Free-range eggs, beef, and celery rounded out our purchases. 
We'd rented a beautiful house with rooms surrounding a large pool, air-con, WiFi, and cleaning staff we paid separately twice a week. We cheaply rented an older car from the property owner and managed to get around the city, amid the crazy traffic to shop and see the various sites.
The fresh produce department is packed with locally caught treasures at reasonable prices.
Unfortunately, we were anxious to leave not long after we'd arrived. Nearby, there was violence in the streets with an eventual bombing, the frequent sounds of sirens, armed military police outside the shops and markets, and a feeling of being more unsafe than we had in most other countries.
Looks like Sam's or Costco, doesn't it?
It rained almost every day and we seldom used the pool or lounged outdoors. The mosquitoes were worse than we'd seen in Africa (or even Minnesota for that matter). Instead, we often stayed indoors in air-conditioned comfort, and for the first time in our world travels, we began counting the days until we were scheduled to leave.
Row after row of frozen foods.  We don't buy much in the way of frozen foods when most contain additives.
Our highlight of the week was grocery shopping in the huge warehouse-type grocery store, comparable to Sam's Club or Costco. The huge amount of selections and ingredients contributed to making some of our favorite meals.

Although we ventured out sightseeing a few times each week, we never dined out when Thai food doesn't appeal to Tom due to the spices and often odd ingredients for his tastes. This didn't bother me when we thoroughly enjoyed cooking our meals in the roomy, well-equipped kitchen.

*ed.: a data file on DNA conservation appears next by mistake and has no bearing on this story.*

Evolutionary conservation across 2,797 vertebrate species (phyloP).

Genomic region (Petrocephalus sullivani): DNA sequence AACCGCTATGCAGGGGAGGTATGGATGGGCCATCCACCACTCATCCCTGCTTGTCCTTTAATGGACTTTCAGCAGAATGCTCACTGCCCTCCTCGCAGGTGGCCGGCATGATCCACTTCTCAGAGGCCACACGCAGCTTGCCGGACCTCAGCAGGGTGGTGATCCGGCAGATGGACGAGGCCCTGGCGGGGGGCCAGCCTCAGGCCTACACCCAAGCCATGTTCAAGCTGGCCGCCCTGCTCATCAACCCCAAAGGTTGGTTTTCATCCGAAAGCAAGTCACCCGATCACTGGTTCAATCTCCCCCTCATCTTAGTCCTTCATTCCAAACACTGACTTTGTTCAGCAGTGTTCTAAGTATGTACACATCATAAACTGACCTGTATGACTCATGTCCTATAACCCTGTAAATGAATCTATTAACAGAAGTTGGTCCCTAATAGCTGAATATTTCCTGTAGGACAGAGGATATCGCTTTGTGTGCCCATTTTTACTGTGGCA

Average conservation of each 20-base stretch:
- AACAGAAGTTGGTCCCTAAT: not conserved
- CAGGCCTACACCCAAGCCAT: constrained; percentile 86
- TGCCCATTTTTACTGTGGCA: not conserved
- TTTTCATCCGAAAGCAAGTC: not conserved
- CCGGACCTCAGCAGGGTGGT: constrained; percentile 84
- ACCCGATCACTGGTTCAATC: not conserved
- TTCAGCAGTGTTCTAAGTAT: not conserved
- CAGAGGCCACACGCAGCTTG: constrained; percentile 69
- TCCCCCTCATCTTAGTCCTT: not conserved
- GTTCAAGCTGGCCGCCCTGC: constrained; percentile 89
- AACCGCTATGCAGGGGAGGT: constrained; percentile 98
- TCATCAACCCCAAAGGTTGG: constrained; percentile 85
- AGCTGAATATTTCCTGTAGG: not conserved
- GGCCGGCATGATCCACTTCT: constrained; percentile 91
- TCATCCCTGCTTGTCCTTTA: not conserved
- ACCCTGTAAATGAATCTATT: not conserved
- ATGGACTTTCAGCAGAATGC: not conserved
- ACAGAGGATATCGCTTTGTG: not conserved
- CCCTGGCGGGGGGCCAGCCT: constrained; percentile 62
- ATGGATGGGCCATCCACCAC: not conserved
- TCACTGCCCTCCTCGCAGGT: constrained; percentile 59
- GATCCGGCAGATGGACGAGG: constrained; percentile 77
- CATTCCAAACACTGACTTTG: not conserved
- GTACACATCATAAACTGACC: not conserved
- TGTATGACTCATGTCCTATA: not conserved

Littleneck clams. 
In essence, it wasn't safe to eat out in the evenings when the streets were jammed with motorbikes, tuk-tuks, and fast-moving cars and trucks and an endless stream of troublemakers. Foreigners were frequent targets of crime.

We've been to many rough cities throughout the world, but we'd never felt so unsafe as we had in Thailand. Staying inside with several locks on the doors, felt the safest, although we were located in somewhat of a regular residential neighborhood.
We weren't able to determine which type of seafood this might be.
While living in a country, we write with caution, preferring not to draw attention to ourselves by possible "haters" living nearby. It wouldn't be hard for local troublemakers to find where we're living when reading our posts and seeing photos of our location. Americans, especially seniors, are often victims of horrific crimes in some parts of the world.

We were thrilled to leave after the 40 nights to return to Sumbersari, Bali, where we once again stayed in the fantastic beachfront villa, again having a wonderful experience, feeling safe and comfortable in the exquisite location and property.
Squid, yet to be cleaned.
Thailand has many charms, cultures, stunning temples, beaches, and history. It simply worked out that we happened to be in "the wrong place at the wrong time," which ultimately tainted our view at the time.

Now, in India, we recall the amazing times we spent touring many popular sites in big cities and also remote locations. Never once, did we feel unsafe or in danger, even when we were out walking on our own.

Regardless of this challenging time in lockdown, we'll always have good memories of our time spent touring in India, a very special country with its kind and gentle people.